Current discussions about the future of the global political economy frequently mention Africa's bright prospects as a potential powerhouse. Experts on emerging powers also highlight China's ascendancy as the new patron of this critical continent. Yet, it seems that analyses showing ambitious future projections are occasionally detached from certain structural impediments to socioeconomic development that derive from Africa's colonial past. This week I am in Abuja, Nigeria to participate in an international conference focusing on Islamic history and the impact of colonialism in Western Africa. Hence it seemed pertinent to elaborate on the long-term socioeconomic legacy of colonialism, which altered Africa's history forever and looks set influence its future as well.There is no doubt that African modes of thought, patterns of cultural development and ways of life were permanently affected by the change in political structures brought about by colonialism. The African political economy was also significantly transformed via the Atlantic slave trade, comprehensive processes of imperialism and various economic policies that accompanied colonization.
Prior to the spread of colonialism, Africa was not economically isolated from the rest of the world; on the contrary, African states were deeply engaged in international trade from the time of the pharaohs of ancient Egypt. West Africa had specifically developed extensive links with international trading networks during the reign of local empires, like the sultanates in Ghana, Mali and Songhai. These states relied predominantly on taxing foreign trade, levying of customs, taxes from foreign expeditions and fees associated with administrative offices. The inception of the industrial revolution triggered a quest for the investment of accumulated capital and a need for raw materials, stimulating the "Scramble for Africa" by the colonial powers. European powers destroyed local dynamics by encouraging the development of a commodity-based trading system, cash crop agriculture and a trade network transmitting the total economic output of specified regions to colonizing states. Afterward, African nations were practically compelled to accept the international division of labor, which assigned them the compulsory role of producing raw materials and agricultural products. This assigned role is pretty much maintained even today in the perceptive maps of most global powers and local elites, despite decades of profound political and economic transformation in the international system. Another structural impact of colonialism was to take the control of the local economy out of the reach of local rulers and political elites via the formation of embryonic transnational corporations, tightly managing local processes of production, trade and capital accumulation. This inclination traditionally caused weakening of the political authorities that did not possess enough financial muscle or sociopolitical legitimacy to survive without the sustained support of actual or previous colonial masters. Despite substantial progress on the political front, this structural weakness seems to persist in many countries across the African continent.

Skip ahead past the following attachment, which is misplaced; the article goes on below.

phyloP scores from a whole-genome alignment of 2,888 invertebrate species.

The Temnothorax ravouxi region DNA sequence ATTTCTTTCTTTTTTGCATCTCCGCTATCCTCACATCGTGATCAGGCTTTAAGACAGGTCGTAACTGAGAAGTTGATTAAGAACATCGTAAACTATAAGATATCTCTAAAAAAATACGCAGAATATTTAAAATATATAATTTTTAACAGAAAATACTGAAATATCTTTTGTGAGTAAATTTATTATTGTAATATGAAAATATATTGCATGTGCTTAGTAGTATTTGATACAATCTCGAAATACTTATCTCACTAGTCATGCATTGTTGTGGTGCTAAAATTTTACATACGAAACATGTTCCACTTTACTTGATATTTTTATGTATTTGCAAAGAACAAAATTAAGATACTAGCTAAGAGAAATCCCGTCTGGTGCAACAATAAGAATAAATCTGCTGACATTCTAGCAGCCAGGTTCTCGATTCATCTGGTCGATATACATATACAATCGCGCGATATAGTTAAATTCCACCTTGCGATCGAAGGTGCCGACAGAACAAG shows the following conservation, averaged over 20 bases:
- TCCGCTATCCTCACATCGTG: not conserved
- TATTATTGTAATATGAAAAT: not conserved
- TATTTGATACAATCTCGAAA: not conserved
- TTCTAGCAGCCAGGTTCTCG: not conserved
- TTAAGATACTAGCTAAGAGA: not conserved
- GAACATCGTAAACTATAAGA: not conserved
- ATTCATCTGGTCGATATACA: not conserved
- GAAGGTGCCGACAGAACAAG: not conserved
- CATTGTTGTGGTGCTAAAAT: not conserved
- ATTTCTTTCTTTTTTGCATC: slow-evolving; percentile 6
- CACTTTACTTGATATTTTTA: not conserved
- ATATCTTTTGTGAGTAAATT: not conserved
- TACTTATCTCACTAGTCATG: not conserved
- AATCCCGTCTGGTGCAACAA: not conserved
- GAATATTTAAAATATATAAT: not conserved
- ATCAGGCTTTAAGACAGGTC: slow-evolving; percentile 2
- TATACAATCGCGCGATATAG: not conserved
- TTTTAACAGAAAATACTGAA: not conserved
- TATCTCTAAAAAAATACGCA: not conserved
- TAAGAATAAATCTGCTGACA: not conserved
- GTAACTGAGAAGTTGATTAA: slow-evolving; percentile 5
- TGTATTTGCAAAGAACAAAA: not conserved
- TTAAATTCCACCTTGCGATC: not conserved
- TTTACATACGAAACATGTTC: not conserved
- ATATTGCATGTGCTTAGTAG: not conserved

Another structural weakness that makes most African states vulnerable in terms of socioeconomic development is related to the local architecture of education systems. Colonial education systems were essentially constructed to train clerks, interpreters, inspectors and bureaucrats that would take roles in institutional structures designed to exploit Africa's abundant resources. Since endogenous development, industrialization and technological progress were never contemplated training technical personnel, engineers, doctors, or researchers never became a top priority. While Western-style education and language skills are praised by some observers as the positive sides of the colonial experience, the poor technical and technological base of most contemporary states in Africa is a direct consequence of the weak foundations laid by the colonial administrations.
We could add dependence on monocultural economic structures, the weaknesses of the middle classes, intense tribal-ethnic-material struggles, fragile political authorities and frequent military coups among the long-lasting elements of the colonial legacy in Africa. Even today the education systems, transport and communication infrastructures, bureaucratic architectures, economic trading networks and military defense arrangements of many African nations are strongly tied to the former colonial powers. Therefore, the relative success of endogenous projects for socioeconomic development, structural transformation and global integration will derive from the ability of local actors to transcend existing pseudo-colonial restrictions and not allow the formation of new ones by emerging global powers.
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